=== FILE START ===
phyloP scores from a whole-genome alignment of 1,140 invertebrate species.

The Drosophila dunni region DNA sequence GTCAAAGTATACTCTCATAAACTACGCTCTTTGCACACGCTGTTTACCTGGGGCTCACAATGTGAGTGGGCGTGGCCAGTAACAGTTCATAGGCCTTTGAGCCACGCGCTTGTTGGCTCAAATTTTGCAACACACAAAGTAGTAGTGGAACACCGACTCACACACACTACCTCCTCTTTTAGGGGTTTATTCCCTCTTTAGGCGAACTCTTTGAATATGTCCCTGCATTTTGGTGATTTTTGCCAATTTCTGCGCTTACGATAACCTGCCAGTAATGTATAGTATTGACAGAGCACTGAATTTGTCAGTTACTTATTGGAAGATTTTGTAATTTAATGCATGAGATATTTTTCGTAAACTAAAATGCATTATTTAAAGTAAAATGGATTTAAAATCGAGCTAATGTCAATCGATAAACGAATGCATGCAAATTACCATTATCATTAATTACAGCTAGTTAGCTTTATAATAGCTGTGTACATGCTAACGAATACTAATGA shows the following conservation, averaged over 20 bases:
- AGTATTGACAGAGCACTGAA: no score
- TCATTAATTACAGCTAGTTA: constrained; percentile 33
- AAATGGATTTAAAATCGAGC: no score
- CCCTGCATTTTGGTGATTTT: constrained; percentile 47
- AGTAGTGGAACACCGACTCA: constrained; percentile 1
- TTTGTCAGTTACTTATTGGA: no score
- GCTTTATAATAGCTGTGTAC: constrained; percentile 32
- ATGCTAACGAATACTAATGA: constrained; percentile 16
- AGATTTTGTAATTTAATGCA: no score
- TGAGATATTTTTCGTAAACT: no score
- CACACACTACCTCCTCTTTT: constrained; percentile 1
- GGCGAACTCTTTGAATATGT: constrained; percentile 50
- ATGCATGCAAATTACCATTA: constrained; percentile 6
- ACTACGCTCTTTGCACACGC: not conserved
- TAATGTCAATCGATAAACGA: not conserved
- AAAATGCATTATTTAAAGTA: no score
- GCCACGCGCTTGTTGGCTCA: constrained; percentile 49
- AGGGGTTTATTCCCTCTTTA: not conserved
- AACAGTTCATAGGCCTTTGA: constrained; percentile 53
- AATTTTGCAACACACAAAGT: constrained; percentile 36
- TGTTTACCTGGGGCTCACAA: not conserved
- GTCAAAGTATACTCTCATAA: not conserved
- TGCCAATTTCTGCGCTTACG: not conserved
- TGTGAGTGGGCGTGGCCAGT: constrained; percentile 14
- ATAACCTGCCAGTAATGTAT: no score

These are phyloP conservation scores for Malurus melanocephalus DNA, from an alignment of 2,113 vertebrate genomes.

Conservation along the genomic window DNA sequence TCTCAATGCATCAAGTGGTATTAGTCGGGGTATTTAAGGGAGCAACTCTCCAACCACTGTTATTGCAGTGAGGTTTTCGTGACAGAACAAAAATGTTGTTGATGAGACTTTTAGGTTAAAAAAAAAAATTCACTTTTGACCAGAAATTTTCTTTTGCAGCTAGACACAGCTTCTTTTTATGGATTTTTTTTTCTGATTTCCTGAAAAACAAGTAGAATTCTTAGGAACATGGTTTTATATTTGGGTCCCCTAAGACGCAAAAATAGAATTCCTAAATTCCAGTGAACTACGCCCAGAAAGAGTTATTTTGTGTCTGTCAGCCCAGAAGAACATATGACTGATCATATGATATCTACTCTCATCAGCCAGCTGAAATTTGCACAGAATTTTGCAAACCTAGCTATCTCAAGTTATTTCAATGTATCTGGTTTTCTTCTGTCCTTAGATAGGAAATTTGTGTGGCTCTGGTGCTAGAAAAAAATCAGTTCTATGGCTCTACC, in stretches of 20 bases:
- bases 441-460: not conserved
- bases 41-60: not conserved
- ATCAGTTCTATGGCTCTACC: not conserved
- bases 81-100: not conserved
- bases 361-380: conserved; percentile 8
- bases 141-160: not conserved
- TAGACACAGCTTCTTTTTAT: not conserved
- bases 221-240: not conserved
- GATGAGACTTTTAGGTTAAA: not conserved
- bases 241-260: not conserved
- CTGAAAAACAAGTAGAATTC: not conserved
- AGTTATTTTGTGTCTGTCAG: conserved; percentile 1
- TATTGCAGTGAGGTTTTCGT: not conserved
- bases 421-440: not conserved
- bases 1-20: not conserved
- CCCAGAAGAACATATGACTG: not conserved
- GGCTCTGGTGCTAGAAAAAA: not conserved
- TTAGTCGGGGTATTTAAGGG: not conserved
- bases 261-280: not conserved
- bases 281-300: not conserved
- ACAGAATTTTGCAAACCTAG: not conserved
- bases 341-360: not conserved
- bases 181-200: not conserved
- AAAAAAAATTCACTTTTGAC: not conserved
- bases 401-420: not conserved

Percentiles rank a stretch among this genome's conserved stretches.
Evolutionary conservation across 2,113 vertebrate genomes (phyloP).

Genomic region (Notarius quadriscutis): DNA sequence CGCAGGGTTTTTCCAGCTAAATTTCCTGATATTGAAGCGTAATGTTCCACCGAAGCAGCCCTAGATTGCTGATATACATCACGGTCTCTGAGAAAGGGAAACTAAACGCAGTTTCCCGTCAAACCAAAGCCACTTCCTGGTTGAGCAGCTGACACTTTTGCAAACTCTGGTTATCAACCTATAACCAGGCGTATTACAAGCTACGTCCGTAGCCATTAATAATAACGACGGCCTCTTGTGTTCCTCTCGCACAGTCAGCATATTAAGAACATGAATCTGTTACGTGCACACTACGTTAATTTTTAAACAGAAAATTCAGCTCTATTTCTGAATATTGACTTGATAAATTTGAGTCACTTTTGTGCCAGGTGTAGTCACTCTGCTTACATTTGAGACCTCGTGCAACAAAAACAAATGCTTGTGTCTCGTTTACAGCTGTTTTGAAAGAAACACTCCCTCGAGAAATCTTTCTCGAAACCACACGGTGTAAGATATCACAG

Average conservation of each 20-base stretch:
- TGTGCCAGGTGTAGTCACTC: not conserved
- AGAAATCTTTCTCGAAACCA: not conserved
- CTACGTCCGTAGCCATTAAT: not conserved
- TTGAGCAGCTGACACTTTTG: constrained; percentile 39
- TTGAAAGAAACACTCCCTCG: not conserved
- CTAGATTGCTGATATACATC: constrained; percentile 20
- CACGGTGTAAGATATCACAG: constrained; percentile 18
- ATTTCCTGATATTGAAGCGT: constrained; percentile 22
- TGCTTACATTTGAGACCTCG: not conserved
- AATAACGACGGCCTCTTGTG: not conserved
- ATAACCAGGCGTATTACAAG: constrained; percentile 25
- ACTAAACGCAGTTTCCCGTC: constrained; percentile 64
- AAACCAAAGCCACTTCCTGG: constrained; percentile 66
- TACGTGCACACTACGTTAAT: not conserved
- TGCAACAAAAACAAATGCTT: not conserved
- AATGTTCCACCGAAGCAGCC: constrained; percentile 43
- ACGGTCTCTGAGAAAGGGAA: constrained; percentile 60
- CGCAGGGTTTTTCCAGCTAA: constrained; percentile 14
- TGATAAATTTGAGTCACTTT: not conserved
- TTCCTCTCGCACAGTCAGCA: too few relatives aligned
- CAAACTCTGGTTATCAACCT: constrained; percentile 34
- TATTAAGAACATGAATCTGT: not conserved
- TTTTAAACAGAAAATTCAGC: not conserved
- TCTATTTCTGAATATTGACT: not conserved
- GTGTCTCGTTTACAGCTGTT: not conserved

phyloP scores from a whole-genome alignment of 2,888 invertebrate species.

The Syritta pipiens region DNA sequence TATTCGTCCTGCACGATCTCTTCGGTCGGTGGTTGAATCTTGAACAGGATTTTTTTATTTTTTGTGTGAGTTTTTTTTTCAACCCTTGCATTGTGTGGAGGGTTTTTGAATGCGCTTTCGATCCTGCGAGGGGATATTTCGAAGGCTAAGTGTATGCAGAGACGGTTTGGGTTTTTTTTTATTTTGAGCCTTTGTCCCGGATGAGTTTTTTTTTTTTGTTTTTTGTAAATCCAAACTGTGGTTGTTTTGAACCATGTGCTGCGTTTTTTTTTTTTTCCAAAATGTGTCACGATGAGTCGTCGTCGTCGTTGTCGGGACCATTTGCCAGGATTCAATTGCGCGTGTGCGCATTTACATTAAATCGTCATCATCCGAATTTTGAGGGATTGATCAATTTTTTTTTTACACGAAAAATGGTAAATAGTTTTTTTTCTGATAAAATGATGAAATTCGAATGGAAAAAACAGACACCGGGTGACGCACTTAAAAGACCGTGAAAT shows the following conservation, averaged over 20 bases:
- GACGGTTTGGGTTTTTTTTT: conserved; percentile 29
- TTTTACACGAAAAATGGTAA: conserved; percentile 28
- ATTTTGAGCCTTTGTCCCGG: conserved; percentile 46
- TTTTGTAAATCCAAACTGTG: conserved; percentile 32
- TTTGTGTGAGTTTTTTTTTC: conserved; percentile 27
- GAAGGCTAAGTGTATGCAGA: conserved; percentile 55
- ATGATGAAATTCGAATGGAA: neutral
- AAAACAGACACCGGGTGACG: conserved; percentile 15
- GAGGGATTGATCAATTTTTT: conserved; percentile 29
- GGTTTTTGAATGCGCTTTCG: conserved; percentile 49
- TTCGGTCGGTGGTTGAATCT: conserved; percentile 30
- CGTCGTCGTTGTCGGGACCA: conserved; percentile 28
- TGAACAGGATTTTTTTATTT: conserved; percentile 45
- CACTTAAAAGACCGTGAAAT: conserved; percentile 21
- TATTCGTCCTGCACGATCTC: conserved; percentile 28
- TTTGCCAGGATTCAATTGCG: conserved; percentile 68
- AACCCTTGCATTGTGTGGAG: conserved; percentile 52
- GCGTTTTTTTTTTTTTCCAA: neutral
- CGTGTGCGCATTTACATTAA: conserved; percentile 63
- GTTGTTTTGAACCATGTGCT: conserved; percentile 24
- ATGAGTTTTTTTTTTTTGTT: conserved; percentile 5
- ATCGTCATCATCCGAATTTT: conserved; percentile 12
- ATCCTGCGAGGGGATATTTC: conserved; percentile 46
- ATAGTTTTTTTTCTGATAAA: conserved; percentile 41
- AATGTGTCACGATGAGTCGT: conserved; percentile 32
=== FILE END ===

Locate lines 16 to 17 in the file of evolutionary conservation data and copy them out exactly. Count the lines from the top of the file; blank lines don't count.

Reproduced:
- ACTACGCTCTTTGCACACGC: not conserved
- TAATGTCAATCGATAAACGA: not conserved